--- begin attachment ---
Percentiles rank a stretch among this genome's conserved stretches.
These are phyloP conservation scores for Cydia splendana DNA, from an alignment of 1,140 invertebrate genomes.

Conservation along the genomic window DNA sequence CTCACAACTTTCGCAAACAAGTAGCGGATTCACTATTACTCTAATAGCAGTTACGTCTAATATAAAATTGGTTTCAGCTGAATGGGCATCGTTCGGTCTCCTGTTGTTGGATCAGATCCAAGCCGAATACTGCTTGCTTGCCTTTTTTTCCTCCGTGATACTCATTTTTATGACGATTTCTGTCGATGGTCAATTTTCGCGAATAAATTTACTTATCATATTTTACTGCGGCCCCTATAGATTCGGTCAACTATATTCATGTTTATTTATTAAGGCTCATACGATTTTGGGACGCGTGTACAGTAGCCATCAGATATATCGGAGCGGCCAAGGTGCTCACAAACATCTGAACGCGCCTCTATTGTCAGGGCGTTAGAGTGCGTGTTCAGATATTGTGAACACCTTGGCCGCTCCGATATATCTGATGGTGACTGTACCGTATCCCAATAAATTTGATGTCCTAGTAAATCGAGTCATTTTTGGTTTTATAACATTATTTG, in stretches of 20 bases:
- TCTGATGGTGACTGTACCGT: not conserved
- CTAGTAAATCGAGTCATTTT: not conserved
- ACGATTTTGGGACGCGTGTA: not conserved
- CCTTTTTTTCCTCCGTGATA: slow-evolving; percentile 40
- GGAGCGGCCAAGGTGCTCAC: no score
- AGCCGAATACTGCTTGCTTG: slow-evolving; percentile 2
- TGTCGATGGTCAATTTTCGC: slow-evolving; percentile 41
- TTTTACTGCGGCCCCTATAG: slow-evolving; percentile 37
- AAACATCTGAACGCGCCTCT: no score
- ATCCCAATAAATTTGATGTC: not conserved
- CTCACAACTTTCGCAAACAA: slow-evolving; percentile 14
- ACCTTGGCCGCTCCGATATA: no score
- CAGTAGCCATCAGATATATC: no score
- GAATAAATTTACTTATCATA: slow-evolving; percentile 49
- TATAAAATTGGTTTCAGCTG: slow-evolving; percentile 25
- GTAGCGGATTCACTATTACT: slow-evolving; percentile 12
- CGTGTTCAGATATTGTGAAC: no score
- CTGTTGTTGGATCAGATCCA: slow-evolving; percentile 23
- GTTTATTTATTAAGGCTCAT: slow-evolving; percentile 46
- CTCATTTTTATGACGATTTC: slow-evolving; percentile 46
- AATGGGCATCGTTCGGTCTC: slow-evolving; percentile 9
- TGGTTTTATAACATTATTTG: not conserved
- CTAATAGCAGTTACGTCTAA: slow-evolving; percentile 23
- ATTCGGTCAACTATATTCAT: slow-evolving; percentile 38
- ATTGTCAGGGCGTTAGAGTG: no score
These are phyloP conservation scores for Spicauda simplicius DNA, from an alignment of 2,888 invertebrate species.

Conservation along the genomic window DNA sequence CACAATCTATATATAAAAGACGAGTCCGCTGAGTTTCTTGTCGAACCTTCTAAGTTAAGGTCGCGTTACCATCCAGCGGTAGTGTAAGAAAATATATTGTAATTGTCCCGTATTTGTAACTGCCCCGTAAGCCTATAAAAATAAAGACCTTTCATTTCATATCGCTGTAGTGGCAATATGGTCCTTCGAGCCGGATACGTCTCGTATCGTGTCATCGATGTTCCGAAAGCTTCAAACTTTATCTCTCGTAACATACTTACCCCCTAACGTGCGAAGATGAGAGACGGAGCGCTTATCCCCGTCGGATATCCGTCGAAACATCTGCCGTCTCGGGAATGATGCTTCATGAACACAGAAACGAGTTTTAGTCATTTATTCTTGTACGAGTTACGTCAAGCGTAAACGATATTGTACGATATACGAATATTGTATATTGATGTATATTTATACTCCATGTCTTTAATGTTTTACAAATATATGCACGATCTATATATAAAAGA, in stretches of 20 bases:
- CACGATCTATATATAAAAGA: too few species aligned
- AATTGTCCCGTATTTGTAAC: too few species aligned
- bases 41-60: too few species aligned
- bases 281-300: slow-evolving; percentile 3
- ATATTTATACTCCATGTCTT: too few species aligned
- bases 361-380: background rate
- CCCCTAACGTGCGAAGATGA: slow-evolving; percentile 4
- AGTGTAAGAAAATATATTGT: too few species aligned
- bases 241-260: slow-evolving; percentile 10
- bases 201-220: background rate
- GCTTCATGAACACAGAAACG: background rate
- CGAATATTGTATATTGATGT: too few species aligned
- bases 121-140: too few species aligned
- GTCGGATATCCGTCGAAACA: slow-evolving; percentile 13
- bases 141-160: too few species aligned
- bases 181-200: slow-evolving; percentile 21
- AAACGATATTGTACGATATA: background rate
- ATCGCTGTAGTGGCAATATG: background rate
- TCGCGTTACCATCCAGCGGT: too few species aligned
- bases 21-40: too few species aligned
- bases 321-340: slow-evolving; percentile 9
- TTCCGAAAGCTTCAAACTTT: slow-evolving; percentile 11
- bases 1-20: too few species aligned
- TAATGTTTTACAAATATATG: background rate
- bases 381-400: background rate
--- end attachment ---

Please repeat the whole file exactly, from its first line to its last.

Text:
Percentiles rank a stretch among this genome's conserved stretches.
These are phyloP conservation scores for Cydia splendana DNA, from an alignment of 1,140 invertebrate genomes.

Conservation along the genomic window DNA sequence CTCACAACTTTCGCAAACAAGTAGCGGATTCACTATTACTCTAATAGCAGTTACGTCTAATATAAAATTGGTTTCAGCTGAATGGGCATCGTTCGGTCTCCTGTTGTTGGATCAGATCCAAGCCGAATACTGCTTGCTTGCCTTTTTTTCCTCCGTGATACTCATTTTTATGACGATTTCTGTCGATGGTCAATTTTCGCGAATAAATTTACTTATCATATTTTACTGCGGCCCCTATAGATTCGGTCAACTATATTCATGTTTATTTATTAAGGCTCATACGATTTTGGGACGCGTGTACAGTAGCCATCAGATATATCGGAGCGGCCAAGGTGCTCACAAACATCTGAACGCGCCTCTATTGTCAGGGCGTTAGAGTGCGTGTTCAGATATTGTGAACACCTTGGCCGCTCCGATATATCTGATGGTGACTGTACCGTATCCCAATAAATTTGATGTCCTAGTAAATCGAGTCATTTTTGGTTTTATAACATTATTTG, in stretches of 20 bases:
- TCTGATGGTGACTGTACCGT: not conserved
- CTAGTAAATCGAGTCATTTT: not conserved
- ACGATTTTGGGACGCGTGTA: not conserved
- CCTTTTTTTCCTCCGTGATA: slow-evolving; percentile 40
- GGAGCGGCCAAGGTGCTCAC: no score
- AGCCGAATACTGCTTGCTTG: slow-evolving; percentile 2
- TGTCGATGGTCAATTTTCGC: slow-evolving; percentile 41
- TTTTACTGCGGCCCCTATAG: slow-evolving; percentile 37
- AAACATCTGAACGCGCCTCT: no score
- ATCCCAATAAATTTGATGTC: not conserved
- CTCACAACTTTCGCAAACAA: slow-evolving; percentile 14
- ACCTTGGCCGCTCCGATATA: no score
- CAGTAGCCATCAGATATATC: no score
- GAATAAATTTACTTATCATA: slow-evolving; percentile 49
- TATAAAATTGGTTTCAGCTG: slow-evolving; percentile 25
- GTAGCGGATTCACTATTACT: slow-evolving; percentile 12
- CGTGTTCAGATATTGTGAAC: no score
- CTGTTGTTGGATCAGATCCA: slow-evolving; percentile 23
- GTTTATTTATTAAGGCTCAT: slow-evolving; percentile 46
- CTCATTTTTATGACGATTTC: slow-evolving; percentile 46
- AATGGGCATCGTTCGGTCTC: slow-evolving; percentile 9
- TGGTTTTATAACATTATTTG: not conserved
- CTAATAGCAGTTACGTCTAA: slow-evolving; percentile 23
- ATTCGGTCAACTATATTCAT: slow-evolving; percentile 38
- ATTGTCAGGGCGTTAGAGTG: no score
These are phyloP conservation scores for Spicauda simplicius DNA, from an alignment of 2,888 invertebrate species.

Conservation along the genomic window DNA sequence CACAATCTATATATAAAAGACGAGTCCGCTGAGTTTCTTGTCGAACCTTCTAAGTTAAGGTCGCGTTACCATCCAGCGGTAGTGTAAGAAAATATATTGTAATTGTCCCGTATTTGTAACTGCCCCGTAAGCCTATAAAAATAAAGACCTTTCATTTCATATCGCTGTAGTGGCAATATGGTCCTTCGAGCCGGATACGTCTCGTATCGTGTCATCGATGTTCCGAAAGCTTCAAACTTTATCTCTCGTAACATACTTACCCCCTAACGTGCGAAGATGAGAGACGGAGCGCTTATCCCCGTCGGATATCCGTCGAAACATCTGCCGTCTCGGGAATGATGCTTCATGAACACAGAAACGAGTTTTAGTCATTTATTCTTGTACGAGTTACGTCAAGCGTAAACGATATTGTACGATATACGAATATTGTATATTGATGTATATTTATACTCCATGTCTTTAATGTTTTACAAATATATGCACGATCTATATATAAAAGA, in stretches of 20 bases:
- CACGATCTATATATAAAAGA: too few species aligned
- AATTGTCCCGTATTTGTAAC: too few species aligned
- bases 41-60: too few species aligned
- bases 281-300: slow-evolving; percentile 3
- ATATTTATACTCCATGTCTT: too few species aligned
- bases 361-380: background rate
- CCCCTAACGTGCGAAGATGA: slow-evolving; percentile 4
- AGTGTAAGAAAATATATTGT: too few species aligned
- bases 241-260: slow-evolving; percentile 10
- bases 201-220: background rate
- GCTTCATGAACACAGAAACG: background rate
- CGAATATTGTATATTGATGT: too few species aligned
- bases 121-140: too few species aligned
- GTCGGATATCCGTCGAAACA: slow-evolving; percentile 13
- bases 141-160: too few species aligned
- bases 181-200: slow-evolving; percentile 21
- AAACGATATTGTACGATATA: background rate
- ATCGCTGTAGTGGCAATATG: background rate
- TCGCGTTACCATCCAGCGGT: too few species aligned
- bases 21-40: too few species aligned
- bases 321-340: slow-evolving; percentile 9
- TTCCGAAAGCTTCAAACTTT: slow-evolving; percentile 11
- bases 1-20: too few species aligned
- TAATGTTTTACAAATATATG: background rate
- bases 381-400: background rate